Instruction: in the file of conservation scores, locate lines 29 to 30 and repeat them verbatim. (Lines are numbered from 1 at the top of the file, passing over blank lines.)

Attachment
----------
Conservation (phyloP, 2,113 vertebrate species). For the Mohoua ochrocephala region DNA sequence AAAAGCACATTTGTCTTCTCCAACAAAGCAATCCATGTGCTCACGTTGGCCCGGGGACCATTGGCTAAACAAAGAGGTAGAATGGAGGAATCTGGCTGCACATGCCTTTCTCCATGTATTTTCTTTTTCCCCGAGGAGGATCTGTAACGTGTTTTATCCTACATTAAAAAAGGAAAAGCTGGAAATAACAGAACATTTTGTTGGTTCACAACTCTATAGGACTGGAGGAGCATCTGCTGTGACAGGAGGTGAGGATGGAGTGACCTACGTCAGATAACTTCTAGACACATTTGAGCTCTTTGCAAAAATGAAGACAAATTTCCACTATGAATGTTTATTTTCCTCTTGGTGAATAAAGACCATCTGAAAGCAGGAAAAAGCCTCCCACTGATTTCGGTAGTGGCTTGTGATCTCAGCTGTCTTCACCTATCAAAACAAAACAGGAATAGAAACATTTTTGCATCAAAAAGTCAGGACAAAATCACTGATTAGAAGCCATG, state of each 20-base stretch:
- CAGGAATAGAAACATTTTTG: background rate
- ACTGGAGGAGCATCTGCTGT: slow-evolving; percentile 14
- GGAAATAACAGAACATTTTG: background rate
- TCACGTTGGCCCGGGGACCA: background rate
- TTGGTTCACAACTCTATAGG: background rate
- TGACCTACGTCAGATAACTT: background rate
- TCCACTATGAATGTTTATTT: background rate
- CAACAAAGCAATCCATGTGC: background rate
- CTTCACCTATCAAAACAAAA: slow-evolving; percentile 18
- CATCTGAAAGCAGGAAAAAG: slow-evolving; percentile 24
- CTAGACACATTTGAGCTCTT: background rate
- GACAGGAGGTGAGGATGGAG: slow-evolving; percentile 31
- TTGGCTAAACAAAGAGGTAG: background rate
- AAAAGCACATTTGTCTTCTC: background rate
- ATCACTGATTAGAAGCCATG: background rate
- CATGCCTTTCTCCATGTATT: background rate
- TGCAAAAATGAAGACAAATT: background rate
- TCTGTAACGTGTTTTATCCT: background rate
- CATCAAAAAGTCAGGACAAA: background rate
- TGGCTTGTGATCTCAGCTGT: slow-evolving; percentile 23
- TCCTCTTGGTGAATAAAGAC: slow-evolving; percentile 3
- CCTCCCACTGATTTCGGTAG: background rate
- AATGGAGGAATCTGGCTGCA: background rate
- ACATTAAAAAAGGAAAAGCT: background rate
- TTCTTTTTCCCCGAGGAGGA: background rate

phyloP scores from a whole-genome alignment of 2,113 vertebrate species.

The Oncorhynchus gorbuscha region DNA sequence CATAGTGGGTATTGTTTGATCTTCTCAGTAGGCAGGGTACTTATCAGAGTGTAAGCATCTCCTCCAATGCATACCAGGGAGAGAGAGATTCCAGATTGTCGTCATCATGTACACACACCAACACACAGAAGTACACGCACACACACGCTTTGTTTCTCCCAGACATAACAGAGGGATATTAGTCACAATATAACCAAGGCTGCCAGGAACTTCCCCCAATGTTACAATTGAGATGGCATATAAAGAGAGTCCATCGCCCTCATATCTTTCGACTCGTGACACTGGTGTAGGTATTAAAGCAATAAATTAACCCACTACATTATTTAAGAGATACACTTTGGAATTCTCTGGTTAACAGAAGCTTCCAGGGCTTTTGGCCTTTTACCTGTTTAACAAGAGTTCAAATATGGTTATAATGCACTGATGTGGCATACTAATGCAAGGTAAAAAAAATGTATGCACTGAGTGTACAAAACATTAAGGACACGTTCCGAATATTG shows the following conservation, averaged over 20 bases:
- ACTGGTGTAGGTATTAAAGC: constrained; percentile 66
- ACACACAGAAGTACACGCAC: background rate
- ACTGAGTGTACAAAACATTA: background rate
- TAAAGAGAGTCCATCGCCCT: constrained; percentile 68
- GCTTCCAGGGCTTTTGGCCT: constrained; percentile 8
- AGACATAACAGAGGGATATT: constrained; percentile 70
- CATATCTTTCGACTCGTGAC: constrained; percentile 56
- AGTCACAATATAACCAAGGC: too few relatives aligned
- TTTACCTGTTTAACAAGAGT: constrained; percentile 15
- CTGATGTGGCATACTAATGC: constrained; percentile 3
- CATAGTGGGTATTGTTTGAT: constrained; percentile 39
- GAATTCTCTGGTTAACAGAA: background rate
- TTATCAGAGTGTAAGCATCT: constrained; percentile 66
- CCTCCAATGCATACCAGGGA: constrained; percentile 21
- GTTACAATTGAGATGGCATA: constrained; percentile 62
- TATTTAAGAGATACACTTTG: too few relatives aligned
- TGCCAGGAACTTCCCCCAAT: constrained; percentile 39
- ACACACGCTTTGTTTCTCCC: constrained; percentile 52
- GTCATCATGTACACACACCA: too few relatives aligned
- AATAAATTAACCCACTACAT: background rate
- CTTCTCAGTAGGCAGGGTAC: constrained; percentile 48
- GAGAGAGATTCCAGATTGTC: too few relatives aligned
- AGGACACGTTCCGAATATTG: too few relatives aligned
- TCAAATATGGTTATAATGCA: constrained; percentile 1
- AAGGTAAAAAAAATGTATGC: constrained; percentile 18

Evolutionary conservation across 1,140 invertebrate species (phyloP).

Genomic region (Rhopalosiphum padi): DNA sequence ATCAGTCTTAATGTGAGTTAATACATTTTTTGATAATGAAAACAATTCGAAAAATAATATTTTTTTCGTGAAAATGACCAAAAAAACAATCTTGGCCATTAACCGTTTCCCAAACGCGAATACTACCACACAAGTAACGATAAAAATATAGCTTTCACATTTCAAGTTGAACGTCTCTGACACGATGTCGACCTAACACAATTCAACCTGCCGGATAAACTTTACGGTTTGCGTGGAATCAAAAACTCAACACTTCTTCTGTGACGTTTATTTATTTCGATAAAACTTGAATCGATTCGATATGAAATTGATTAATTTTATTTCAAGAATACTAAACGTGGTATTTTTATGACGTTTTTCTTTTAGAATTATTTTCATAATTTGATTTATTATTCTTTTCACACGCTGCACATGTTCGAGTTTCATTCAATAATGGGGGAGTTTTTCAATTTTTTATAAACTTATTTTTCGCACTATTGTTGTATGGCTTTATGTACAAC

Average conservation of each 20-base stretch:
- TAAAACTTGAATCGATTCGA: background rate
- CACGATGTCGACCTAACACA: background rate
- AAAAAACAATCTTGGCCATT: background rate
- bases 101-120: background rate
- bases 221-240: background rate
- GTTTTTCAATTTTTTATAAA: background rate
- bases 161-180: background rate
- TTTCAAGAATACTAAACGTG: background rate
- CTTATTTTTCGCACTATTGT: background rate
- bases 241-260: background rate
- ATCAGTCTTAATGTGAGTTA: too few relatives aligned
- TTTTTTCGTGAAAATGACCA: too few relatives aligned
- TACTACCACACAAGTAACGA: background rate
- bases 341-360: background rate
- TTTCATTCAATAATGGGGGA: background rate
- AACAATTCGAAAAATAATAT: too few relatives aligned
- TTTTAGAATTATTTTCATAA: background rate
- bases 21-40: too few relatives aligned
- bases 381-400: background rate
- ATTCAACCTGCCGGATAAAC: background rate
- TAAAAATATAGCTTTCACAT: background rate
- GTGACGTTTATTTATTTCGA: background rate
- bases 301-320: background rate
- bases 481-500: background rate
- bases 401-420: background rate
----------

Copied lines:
- ACTGGTGTAGGTATTAAAGC: constrained; percentile 66
- ACACACAGAAGTACACGCAC: background rate